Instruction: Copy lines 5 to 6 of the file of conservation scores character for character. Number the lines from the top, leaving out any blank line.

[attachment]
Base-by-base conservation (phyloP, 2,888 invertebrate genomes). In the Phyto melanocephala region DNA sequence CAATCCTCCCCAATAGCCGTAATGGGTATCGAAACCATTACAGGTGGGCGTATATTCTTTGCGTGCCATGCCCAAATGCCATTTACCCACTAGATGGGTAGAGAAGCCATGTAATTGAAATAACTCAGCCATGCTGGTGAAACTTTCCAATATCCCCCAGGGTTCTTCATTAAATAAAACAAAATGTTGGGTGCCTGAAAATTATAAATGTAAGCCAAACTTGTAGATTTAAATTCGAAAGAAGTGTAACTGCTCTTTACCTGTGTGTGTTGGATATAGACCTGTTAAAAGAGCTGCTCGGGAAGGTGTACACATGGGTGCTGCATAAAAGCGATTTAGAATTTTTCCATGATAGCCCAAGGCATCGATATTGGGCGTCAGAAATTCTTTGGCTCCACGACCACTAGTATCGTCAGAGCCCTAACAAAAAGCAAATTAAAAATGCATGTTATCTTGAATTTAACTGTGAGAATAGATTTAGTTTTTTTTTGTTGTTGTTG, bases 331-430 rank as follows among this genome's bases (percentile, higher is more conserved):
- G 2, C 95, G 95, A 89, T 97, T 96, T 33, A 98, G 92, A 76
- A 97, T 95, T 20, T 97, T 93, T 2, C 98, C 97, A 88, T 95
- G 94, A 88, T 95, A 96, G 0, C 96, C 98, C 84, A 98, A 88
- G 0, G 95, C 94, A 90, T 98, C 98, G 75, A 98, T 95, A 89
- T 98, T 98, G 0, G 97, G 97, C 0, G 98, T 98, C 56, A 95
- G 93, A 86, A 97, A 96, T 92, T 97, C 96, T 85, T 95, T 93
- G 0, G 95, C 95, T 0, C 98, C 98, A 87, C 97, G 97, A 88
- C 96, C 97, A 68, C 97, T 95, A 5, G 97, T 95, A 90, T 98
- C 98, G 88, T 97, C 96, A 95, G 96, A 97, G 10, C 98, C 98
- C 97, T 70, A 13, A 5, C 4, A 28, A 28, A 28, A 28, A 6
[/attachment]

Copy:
- G 0, G 95, C 94, A 90, T 98, C 98, G 75, A 98, T 95, A 89
- T 98, T 98, G 0, G 97, G 97, C 0, G 98, T 98, C 56, A 95